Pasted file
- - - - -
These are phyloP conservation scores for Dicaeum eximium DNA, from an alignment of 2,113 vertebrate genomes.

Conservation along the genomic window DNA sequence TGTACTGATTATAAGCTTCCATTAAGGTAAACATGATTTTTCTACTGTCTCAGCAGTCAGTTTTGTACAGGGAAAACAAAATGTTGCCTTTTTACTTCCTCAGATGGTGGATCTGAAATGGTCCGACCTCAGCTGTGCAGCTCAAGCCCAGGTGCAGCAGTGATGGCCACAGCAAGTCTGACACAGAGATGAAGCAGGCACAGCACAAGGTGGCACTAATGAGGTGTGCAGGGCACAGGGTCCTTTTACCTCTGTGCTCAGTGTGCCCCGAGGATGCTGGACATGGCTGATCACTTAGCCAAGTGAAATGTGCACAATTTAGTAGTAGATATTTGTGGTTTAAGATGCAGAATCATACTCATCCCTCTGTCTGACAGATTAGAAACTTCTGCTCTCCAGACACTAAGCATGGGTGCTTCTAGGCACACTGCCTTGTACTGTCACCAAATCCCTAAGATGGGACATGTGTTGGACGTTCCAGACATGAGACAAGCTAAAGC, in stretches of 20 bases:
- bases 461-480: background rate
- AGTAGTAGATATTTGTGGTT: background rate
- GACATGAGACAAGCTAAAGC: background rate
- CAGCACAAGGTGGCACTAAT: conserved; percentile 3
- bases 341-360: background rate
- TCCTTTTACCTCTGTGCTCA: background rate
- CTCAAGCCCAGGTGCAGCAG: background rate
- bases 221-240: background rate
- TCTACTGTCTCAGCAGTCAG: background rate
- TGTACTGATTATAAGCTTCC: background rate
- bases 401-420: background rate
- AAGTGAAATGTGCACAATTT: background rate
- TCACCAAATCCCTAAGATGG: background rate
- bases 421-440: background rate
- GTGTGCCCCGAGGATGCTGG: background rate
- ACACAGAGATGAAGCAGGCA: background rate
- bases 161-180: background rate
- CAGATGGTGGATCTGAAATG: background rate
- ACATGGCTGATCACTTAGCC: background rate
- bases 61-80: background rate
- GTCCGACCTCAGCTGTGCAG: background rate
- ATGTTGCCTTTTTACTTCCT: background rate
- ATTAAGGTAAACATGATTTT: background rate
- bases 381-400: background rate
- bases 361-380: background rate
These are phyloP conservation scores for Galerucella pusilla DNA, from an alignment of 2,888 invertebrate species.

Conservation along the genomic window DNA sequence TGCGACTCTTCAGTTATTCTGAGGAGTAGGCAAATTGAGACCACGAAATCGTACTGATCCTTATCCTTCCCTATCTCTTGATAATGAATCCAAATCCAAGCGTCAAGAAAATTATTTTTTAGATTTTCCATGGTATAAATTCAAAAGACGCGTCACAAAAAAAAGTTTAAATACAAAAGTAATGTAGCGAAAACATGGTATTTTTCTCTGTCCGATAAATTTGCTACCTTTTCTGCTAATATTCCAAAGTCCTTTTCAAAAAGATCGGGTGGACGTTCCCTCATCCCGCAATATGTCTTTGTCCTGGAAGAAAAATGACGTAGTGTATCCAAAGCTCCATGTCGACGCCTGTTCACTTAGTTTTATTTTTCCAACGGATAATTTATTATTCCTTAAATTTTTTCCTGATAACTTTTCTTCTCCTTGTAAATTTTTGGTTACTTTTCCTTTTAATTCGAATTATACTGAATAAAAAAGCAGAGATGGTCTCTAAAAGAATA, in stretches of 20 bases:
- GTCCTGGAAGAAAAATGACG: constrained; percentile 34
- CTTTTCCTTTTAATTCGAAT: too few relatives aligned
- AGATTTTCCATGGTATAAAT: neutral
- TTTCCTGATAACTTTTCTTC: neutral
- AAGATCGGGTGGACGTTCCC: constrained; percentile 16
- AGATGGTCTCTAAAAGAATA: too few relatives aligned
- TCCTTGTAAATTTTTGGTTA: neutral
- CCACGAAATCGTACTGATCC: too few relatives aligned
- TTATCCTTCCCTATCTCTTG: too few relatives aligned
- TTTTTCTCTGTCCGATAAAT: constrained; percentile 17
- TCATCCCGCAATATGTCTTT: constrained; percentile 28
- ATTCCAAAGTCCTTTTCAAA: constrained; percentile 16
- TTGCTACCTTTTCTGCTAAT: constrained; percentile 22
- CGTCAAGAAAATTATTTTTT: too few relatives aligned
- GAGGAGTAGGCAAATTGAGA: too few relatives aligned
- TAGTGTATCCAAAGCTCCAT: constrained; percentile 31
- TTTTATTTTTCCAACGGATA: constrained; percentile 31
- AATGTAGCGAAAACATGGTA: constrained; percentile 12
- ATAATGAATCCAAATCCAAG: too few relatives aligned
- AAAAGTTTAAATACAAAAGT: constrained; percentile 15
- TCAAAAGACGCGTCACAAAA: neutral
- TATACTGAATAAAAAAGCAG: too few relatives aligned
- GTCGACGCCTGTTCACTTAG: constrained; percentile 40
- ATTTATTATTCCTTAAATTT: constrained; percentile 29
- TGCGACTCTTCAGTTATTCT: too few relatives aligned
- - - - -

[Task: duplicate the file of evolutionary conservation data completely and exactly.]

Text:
These are phyloP conservation scores for Dicaeum eximium DNA, from an alignment of 2,113 vertebrate genomes.

Conservation along the genomic window DNA sequence TGTACTGATTATAAGCTTCCATTAAGGTAAACATGATTTTTCTACTGTCTCAGCAGTCAGTTTTGTACAGGGAAAACAAAATGTTGCCTTTTTACTTCCTCAGATGGTGGATCTGAAATGGTCCGACCTCAGCTGTGCAGCTCAAGCCCAGGTGCAGCAGTGATGGCCACAGCAAGTCTGACACAGAGATGAAGCAGGCACAGCACAAGGTGGCACTAATGAGGTGTGCAGGGCACAGGGTCCTTTTACCTCTGTGCTCAGTGTGCCCCGAGGATGCTGGACATGGCTGATCACTTAGCCAAGTGAAATGTGCACAATTTAGTAGTAGATATTTGTGGTTTAAGATGCAGAATCATACTCATCCCTCTGTCTGACAGATTAGAAACTTCTGCTCTCCAGACACTAAGCATGGGTGCTTCTAGGCACACTGCCTTGTACTGTCACCAAATCCCTAAGATGGGACATGTGTTGGACGTTCCAGACATGAGACAAGCTAAAGC, in stretches of 20 bases:
- bases 461-480: background rate
- AGTAGTAGATATTTGTGGTT: background rate
- GACATGAGACAAGCTAAAGC: background rate
- CAGCACAAGGTGGCACTAAT: conserved; percentile 3
- bases 341-360: background rate
- TCCTTTTACCTCTGTGCTCA: background rate
- CTCAAGCCCAGGTGCAGCAG: background rate
- bases 221-240: background rate
- TCTACTGTCTCAGCAGTCAG: background rate
- TGTACTGATTATAAGCTTCC: background rate
- bases 401-420: background rate
- AAGTGAAATGTGCACAATTT: background rate
- TCACCAAATCCCTAAGATGG: background rate
- bases 421-440: background rate
- GTGTGCCCCGAGGATGCTGG: background rate
- ACACAGAGATGAAGCAGGCA: background rate
- bases 161-180: background rate
- CAGATGGTGGATCTGAAATG: background rate
- ACATGGCTGATCACTTAGCC: background rate
- bases 61-80: background rate
- GTCCGACCTCAGCTGTGCAG: background rate
- ATGTTGCCTTTTTACTTCCT: background rate
- ATTAAGGTAAACATGATTTT: background rate
- bases 381-400: background rate
- bases 361-380: background rate
These are phyloP conservation scores for Galerucella pusilla DNA, from an alignment of 2,888 invertebrate species.

Conservation along the genomic window DNA sequence TGCGACTCTTCAGTTATTCTGAGGAGTAGGCAAATTGAGACCACGAAATCGTACTGATCCTTATCCTTCCCTATCTCTTGATAATGAATCCAAATCCAAGCGTCAAGAAAATTATTTTTTAGATTTTCCATGGTATAAATTCAAAAGACGCGTCACAAAAAAAAGTTTAAATACAAAAGTAATGTAGCGAAAACATGGTATTTTTCTCTGTCCGATAAATTTGCTACCTTTTCTGCTAATATTCCAAAGTCCTTTTCAAAAAGATCGGGTGGACGTTCCCTCATCCCGCAATATGTCTTTGTCCTGGAAGAAAAATGACGTAGTGTATCCAAAGCTCCATGTCGACGCCTGTTCACTTAGTTTTATTTTTCCAACGGATAATTTATTATTCCTTAAATTTTTTCCTGATAACTTTTCTTCTCCTTGTAAATTTTTGGTTACTTTTCCTTTTAATTCGAATTATACTGAATAAAAAAGCAGAGATGGTCTCTAAAAGAATA, in stretches of 20 bases:
- GTCCTGGAAGAAAAATGACG: constrained; percentile 34
- CTTTTCCTTTTAATTCGAAT: too few relatives aligned
- AGATTTTCCATGGTATAAAT: neutral
- TTTCCTGATAACTTTTCTTC: neutral
- AAGATCGGGTGGACGTTCCC: constrained; percentile 16
- AGATGGTCTCTAAAAGAATA: too few relatives aligned
- TCCTTGTAAATTTTTGGTTA: neutral
- CCACGAAATCGTACTGATCC: too few relatives aligned
- TTATCCTTCCCTATCTCTTG: too few relatives aligned
- TTTTTCTCTGTCCGATAAAT: constrained; percentile 17
- TCATCCCGCAATATGTCTTT: constrained; percentile 28
- ATTCCAAAGTCCTTTTCAAA: constrained; percentile 16
- TTGCTACCTTTTCTGCTAAT: constrained; percentile 22
- CGTCAAGAAAATTATTTTTT: too few relatives aligned
- GAGGAGTAGGCAAATTGAGA: too few relatives aligned
- TAGTGTATCCAAAGCTCCAT: constrained; percentile 31
- TTTTATTTTTCCAACGGATA: constrained; percentile 31
- AATGTAGCGAAAACATGGTA: constrained; percentile 12
- ATAATGAATCCAAATCCAAG: too few relatives aligned
- AAAAGTTTAAATACAAAAGT: constrained; percentile 15
- TCAAAAGACGCGTCACAAAA: neutral
- TATACTGAATAAAAAAGCAG: too few relatives aligned
- GTCGACGCCTGTTCACTTAG: constrained; percentile 40
- ATTTATTATTCCTTAAATTT: constrained; percentile 29
- TGCGACTCTTCAGTTATTCT: too few relatives aligned